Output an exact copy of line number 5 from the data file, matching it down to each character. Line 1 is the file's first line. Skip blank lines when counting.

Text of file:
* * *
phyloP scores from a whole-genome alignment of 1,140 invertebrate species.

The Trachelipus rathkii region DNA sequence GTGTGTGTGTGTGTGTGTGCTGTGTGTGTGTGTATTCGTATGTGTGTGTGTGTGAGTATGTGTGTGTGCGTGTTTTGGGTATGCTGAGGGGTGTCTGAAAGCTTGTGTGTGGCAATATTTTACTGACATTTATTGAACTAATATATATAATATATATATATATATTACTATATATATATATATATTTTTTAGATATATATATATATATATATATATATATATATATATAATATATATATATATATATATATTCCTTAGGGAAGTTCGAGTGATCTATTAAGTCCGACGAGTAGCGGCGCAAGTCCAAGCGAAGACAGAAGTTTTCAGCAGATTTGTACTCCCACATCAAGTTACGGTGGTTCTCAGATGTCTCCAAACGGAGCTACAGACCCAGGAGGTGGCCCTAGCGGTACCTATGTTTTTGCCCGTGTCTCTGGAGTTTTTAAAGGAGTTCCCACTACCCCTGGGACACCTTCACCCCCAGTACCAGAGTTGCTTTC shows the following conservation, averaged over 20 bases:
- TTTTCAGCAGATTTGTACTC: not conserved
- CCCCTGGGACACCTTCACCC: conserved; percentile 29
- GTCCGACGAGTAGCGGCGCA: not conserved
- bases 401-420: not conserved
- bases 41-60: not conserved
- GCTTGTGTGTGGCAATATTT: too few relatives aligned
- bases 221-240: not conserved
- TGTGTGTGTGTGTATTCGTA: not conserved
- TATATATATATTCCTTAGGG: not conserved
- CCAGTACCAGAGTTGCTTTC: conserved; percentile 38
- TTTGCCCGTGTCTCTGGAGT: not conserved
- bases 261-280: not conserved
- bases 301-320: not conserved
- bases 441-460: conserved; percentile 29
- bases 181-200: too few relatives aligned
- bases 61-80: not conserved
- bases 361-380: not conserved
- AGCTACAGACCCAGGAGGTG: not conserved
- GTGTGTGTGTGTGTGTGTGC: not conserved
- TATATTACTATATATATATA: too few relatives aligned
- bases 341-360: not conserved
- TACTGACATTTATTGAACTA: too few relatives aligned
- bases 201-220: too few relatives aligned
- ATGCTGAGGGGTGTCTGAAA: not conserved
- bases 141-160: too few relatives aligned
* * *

- GTCCGACGAGTAGCGGCGCA: not conserved